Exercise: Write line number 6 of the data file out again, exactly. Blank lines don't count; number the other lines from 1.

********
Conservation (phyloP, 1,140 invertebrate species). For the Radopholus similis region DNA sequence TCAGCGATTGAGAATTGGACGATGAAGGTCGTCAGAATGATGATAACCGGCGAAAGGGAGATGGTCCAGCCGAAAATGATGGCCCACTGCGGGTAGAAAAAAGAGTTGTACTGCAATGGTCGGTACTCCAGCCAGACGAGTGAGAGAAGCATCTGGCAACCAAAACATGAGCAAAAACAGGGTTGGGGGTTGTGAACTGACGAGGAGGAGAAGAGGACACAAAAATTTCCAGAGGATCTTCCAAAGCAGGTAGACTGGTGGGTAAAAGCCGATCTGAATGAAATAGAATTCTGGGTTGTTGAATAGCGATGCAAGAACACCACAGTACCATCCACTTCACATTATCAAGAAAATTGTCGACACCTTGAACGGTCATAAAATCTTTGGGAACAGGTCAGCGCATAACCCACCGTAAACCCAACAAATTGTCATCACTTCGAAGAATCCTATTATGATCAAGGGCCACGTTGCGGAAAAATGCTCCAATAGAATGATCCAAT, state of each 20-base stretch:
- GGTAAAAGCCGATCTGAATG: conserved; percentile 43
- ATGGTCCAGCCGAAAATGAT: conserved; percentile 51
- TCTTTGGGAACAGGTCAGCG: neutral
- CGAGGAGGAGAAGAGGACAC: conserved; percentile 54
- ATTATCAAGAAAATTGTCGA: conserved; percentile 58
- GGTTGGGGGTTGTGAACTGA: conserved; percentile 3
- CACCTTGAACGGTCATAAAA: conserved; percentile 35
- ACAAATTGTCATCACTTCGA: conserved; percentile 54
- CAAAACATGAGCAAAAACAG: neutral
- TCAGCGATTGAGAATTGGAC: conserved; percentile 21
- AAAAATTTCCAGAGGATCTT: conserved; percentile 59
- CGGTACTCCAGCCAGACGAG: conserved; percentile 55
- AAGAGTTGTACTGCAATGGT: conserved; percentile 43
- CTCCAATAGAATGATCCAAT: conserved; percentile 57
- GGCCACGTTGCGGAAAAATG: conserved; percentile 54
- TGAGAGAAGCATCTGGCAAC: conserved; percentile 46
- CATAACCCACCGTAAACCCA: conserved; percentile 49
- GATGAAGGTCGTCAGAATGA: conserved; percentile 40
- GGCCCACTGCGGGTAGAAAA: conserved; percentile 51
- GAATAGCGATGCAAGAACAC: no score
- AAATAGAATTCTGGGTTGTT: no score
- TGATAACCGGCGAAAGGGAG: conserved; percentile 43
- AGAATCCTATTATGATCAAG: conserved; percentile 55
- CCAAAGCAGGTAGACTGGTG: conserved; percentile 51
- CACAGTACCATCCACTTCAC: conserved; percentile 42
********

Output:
- ATTATCAAGAAAATTGTCGA: conserved; percentile 58